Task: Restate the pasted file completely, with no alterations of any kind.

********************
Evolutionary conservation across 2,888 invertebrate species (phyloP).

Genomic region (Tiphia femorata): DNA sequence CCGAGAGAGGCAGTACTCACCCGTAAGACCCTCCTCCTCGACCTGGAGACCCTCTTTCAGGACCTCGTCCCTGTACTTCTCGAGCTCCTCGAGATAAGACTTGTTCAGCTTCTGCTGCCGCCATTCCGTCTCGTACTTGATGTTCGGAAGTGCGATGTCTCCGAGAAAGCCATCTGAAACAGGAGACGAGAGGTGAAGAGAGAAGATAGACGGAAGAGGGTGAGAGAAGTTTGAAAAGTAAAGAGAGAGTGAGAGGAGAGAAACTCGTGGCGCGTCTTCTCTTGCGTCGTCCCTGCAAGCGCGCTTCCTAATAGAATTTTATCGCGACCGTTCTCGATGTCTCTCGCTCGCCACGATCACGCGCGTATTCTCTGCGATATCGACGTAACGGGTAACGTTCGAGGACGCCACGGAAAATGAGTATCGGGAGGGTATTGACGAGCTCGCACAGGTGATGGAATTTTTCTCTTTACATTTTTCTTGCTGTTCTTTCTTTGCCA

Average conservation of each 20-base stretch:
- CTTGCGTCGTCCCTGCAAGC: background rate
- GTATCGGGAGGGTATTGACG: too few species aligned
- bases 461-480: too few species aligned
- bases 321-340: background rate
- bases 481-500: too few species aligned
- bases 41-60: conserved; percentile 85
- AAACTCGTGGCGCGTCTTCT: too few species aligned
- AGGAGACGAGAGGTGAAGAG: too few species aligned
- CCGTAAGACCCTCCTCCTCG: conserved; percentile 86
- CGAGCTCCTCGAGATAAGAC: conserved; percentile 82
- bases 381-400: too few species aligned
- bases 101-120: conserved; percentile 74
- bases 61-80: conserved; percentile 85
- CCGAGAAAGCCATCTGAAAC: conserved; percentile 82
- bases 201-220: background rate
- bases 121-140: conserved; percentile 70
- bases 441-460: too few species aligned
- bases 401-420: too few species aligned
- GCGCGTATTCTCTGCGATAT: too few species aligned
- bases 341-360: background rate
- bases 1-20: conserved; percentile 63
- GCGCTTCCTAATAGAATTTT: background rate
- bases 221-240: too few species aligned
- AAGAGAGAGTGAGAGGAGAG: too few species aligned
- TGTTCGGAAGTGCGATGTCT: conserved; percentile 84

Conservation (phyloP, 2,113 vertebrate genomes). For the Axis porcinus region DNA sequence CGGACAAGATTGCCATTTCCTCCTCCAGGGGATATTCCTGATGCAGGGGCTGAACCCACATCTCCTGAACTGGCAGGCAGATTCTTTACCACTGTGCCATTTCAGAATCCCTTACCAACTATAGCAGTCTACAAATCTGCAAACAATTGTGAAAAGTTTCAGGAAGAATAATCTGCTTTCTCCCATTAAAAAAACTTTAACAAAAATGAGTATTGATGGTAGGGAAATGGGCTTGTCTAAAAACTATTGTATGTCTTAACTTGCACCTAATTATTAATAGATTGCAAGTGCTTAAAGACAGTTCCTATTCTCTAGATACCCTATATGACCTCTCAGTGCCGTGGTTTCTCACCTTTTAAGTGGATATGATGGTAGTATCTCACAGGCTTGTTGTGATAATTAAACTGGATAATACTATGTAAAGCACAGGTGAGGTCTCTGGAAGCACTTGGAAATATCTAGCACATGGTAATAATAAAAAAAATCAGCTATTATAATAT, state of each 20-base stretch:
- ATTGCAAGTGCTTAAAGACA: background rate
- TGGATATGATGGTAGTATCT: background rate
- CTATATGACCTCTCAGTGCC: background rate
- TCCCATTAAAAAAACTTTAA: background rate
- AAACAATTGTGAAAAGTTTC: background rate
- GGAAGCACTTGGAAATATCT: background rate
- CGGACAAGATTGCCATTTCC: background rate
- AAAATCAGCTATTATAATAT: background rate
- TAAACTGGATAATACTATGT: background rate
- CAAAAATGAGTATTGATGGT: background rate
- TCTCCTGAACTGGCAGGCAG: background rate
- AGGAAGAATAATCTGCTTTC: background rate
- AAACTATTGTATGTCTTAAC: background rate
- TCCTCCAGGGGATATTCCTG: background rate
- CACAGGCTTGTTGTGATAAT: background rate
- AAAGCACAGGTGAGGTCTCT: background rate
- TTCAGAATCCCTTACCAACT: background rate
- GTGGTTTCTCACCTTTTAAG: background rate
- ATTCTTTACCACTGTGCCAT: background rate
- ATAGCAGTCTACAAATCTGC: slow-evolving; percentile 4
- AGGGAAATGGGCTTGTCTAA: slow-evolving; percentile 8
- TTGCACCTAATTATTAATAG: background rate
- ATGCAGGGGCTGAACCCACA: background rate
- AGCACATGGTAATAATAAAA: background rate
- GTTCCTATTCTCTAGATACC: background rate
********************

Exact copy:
Evolutionary conservation across 2,888 invertebrate species (phyloP).

Genomic region (Tiphia femorata): DNA sequence CCGAGAGAGGCAGTACTCACCCGTAAGACCCTCCTCCTCGACCTGGAGACCCTCTTTCAGGACCTCGTCCCTGTACTTCTCGAGCTCCTCGAGATAAGACTTGTTCAGCTTCTGCTGCCGCCATTCCGTCTCGTACTTGATGTTCGGAAGTGCGATGTCTCCGAGAAAGCCATCTGAAACAGGAGACGAGAGGTGAAGAGAGAAGATAGACGGAAGAGGGTGAGAGAAGTTTGAAAAGTAAAGAGAGAGTGAGAGGAGAGAAACTCGTGGCGCGTCTTCTCTTGCGTCGTCCCTGCAAGCGCGCTTCCTAATAGAATTTTATCGCGACCGTTCTCGATGTCTCTCGCTCGCCACGATCACGCGCGTATTCTCTGCGATATCGACGTAACGGGTAACGTTCGAGGACGCCACGGAAAATGAGTATCGGGAGGGTATTGACGAGCTCGCACAGGTGATGGAATTTTTCTCTTTACATTTTTCTTGCTGTTCTTTCTTTGCCA

Average conservation of each 20-base stretch:
- CTTGCGTCGTCCCTGCAAGC: background rate
- GTATCGGGAGGGTATTGACG: too few species aligned
- bases 461-480: too few species aligned
- bases 321-340: background rate
- bases 481-500: too few species aligned
- bases 41-60: conserved; percentile 85
- AAACTCGTGGCGCGTCTTCT: too few species aligned
- AGGAGACGAGAGGTGAAGAG: too few species aligned
- CCGTAAGACCCTCCTCCTCG: conserved; percentile 86
- CGAGCTCCTCGAGATAAGAC: conserved; percentile 82
- bases 381-400: too few species aligned
- bases 101-120: conserved; percentile 74
- bases 61-80: conserved; percentile 85
- CCGAGAAAGCCATCTGAAAC: conserved; percentile 82
- bases 201-220: background rate
- bases 121-140: conserved; percentile 70
- bases 441-460: too few species aligned
- bases 401-420: too few species aligned
- GCGCGTATTCTCTGCGATAT: too few species aligned
- bases 341-360: background rate
- bases 1-20: conserved; percentile 63
- GCGCTTCCTAATAGAATTTT: background rate
- bases 221-240: too few species aligned
- AAGAGAGAGTGAGAGGAGAG: too few species aligned
- TGTTCGGAAGTGCGATGTCT: conserved; percentile 84

Conservation (phyloP, 2,113 vertebrate genomes). For the Axis porcinus region DNA sequence CGGACAAGATTGCCATTTCCTCCTCCAGGGGATATTCCTGATGCAGGGGCTGAACCCACATCTCCTGAACTGGCAGGCAGATTCTTTACCACTGTGCCATTTCAGAATCCCTTACCAACTATAGCAGTCTACAAATCTGCAAACAATTGTGAAAAGTTTCAGGAAGAATAATCTGCTTTCTCCCATTAAAAAAACTTTAACAAAAATGAGTATTGATGGTAGGGAAATGGGCTTGTCTAAAAACTATTGTATGTCTTAACTTGCACCTAATTATTAATAGATTGCAAGTGCTTAAAGACAGTTCCTATTCTCTAGATACCCTATATGACCTCTCAGTGCCGTGGTTTCTCACCTTTTAAGTGGATATGATGGTAGTATCTCACAGGCTTGTTGTGATAATTAAACTGGATAATACTATGTAAAGCACAGGTGAGGTCTCTGGAAGCACTTGGAAATATCTAGCACATGGTAATAATAAAAAAAATCAGCTATTATAATAT, state of each 20-base stretch:
- ATTGCAAGTGCTTAAAGACA: background rate
- TGGATATGATGGTAGTATCT: background rate
- CTATATGACCTCTCAGTGCC: background rate
- TCCCATTAAAAAAACTTTAA: background rate
- AAACAATTGTGAAAAGTTTC: background rate
- GGAAGCACTTGGAAATATCT: background rate
- CGGACAAGATTGCCATTTCC: background rate
- AAAATCAGCTATTATAATAT: background rate
- TAAACTGGATAATACTATGT: background rate
- CAAAAATGAGTATTGATGGT: background rate
- TCTCCTGAACTGGCAGGCAG: background rate
- AGGAAGAATAATCTGCTTTC: background rate
- AAACTATTGTATGTCTTAAC: background rate
- TCCTCCAGGGGATATTCCTG: background rate
- CACAGGCTTGTTGTGATAAT: background rate
- AAAGCACAGGTGAGGTCTCT: background rate
- TTCAGAATCCCTTACCAACT: background rate
- GTGGTTTCTCACCTTTTAAG: background rate
- ATTCTTTACCACTGTGCCAT: background rate
- ATAGCAGTCTACAAATCTGC: slow-evolving; percentile 4
- AGGGAAATGGGCTTGTCTAA: slow-evolving; percentile 8
- TTGCACCTAATTATTAATAG: background rate
- ATGCAGGGGCTGAACCCACA: background rate
- AGCACATGGTAATAATAAAA: background rate
- GTTCCTATTCTCTAGATACC: background rate